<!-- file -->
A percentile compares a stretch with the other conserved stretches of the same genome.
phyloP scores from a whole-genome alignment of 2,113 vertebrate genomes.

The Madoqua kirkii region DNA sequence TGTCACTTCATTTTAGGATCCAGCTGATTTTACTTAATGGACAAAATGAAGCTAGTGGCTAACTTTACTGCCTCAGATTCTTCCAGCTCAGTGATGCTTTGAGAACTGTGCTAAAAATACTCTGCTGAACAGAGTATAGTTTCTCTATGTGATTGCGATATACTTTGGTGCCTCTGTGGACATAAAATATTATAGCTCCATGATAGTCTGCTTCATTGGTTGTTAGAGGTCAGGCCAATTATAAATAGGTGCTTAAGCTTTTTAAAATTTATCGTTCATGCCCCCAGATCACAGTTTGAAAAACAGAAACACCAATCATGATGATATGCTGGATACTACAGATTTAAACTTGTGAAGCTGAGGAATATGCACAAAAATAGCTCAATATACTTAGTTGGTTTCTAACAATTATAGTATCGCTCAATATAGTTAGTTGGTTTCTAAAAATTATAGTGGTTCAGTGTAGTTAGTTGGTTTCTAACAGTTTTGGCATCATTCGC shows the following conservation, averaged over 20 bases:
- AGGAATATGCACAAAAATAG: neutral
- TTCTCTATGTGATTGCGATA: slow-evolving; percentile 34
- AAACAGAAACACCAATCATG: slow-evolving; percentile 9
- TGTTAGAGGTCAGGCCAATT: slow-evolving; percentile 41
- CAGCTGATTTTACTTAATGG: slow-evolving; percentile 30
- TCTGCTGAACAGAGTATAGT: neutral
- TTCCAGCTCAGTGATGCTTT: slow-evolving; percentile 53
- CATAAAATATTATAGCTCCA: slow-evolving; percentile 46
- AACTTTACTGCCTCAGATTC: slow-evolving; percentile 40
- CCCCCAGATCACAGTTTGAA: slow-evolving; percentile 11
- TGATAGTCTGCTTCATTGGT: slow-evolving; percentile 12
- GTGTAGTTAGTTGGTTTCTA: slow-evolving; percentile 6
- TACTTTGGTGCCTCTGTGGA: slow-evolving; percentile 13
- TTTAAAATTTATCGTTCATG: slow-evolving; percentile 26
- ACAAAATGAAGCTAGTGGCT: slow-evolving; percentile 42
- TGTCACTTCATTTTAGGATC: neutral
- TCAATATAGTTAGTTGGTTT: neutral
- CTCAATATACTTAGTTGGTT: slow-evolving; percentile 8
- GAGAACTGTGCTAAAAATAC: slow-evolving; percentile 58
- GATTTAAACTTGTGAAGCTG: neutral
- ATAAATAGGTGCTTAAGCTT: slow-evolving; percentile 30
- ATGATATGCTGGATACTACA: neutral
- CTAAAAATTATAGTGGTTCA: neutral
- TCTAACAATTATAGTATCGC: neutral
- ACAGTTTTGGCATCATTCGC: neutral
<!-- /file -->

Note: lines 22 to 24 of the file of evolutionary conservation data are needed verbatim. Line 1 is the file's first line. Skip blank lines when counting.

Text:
- GAGAACTGTGCTAAAAATAC: slow-evolving; percentile 58
- GATTTAAACTTGTGAAGCTG: neutral
- ATAAATAGGTGCTTAAGCTT: slow-evolving; percentile 30